Frame-shifts of digit identity in bird evolution and Cyclopamine-treated wings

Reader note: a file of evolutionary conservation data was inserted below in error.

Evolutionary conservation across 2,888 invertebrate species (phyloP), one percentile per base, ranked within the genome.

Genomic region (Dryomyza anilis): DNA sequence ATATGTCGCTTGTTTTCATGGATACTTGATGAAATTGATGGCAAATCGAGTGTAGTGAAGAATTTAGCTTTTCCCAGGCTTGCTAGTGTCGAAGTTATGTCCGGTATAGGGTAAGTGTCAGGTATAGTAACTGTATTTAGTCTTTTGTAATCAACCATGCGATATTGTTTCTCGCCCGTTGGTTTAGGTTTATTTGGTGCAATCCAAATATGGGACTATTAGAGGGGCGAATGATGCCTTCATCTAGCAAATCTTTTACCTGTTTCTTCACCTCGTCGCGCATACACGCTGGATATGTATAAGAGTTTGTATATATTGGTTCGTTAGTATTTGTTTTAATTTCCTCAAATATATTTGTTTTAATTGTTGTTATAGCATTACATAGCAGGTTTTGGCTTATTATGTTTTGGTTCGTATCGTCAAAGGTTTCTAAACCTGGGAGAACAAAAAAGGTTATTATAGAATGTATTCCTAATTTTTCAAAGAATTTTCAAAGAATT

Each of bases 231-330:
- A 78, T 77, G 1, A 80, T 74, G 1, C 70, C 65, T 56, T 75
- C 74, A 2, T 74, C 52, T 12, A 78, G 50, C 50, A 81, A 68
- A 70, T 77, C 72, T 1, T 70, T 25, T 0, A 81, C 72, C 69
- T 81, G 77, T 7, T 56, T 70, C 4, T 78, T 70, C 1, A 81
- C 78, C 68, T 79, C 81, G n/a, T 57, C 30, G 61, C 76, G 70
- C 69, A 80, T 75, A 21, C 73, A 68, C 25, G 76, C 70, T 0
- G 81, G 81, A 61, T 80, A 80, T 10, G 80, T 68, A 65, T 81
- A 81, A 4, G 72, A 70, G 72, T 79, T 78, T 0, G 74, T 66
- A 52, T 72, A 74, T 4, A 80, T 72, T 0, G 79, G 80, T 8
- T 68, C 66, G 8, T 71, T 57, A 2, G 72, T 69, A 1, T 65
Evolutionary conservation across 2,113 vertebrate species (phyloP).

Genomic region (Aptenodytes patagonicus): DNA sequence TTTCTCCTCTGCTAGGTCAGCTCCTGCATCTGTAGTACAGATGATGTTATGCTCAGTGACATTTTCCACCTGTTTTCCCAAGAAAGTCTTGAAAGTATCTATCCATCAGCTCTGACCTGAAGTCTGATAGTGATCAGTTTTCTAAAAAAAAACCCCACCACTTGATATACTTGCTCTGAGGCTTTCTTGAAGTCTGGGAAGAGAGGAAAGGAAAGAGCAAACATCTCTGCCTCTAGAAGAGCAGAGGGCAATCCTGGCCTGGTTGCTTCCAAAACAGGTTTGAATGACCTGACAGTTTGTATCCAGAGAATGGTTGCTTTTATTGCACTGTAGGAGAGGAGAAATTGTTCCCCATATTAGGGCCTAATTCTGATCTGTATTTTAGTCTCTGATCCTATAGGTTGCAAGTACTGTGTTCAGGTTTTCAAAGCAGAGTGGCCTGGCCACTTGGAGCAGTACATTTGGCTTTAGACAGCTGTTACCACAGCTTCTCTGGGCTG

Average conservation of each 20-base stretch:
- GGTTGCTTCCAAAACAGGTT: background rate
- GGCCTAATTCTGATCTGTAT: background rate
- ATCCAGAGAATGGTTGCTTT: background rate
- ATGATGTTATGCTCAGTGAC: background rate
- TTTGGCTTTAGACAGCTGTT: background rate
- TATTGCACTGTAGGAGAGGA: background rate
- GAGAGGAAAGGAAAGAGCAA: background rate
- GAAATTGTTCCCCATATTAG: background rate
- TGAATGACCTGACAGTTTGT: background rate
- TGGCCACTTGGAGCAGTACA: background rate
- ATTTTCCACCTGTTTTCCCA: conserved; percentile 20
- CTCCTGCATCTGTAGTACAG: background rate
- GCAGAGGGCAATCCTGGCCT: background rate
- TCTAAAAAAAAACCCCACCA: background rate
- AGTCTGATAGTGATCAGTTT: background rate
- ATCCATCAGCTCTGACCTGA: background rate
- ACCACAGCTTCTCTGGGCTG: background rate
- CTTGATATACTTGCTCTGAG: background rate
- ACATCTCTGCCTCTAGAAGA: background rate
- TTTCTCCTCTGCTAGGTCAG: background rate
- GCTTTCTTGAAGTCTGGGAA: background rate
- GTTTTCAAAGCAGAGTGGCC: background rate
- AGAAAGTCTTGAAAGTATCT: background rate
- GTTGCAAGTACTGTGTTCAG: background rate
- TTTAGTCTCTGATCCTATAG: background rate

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A highly conserved spatio-temporal pattern of cartilage formation reveals that the digits of the bird wing develop from positions that become digits 2, 3, and 4 in other amniotes. However, the morphology of the digits of early birds like Archaeopteryx corresponds to that of digits 1, 2, and 3 of other archosaurs. A hypothesis is that a homeotic ‘‘frameshift’’ occurred, such that in the bird wing, digits 1, 2, and 3 develop from the embryological positions of digits 2, 3, and 4. Experimental homeotic transformations of single digits are well-documented, but frame-shifts of more than one digit are not. We investigated the pattern of cartilage formation in the development of Cyclopamine-treated wings. When Cyclopamine was applied between stages 18 and 21, morphologies that normally develop from positions 2 and 3 developed from positions 3 and 4. The serial shift of digit identity toward posterior confirms a mechanistic possibility that was previously inferred from the evolutionary history of birds.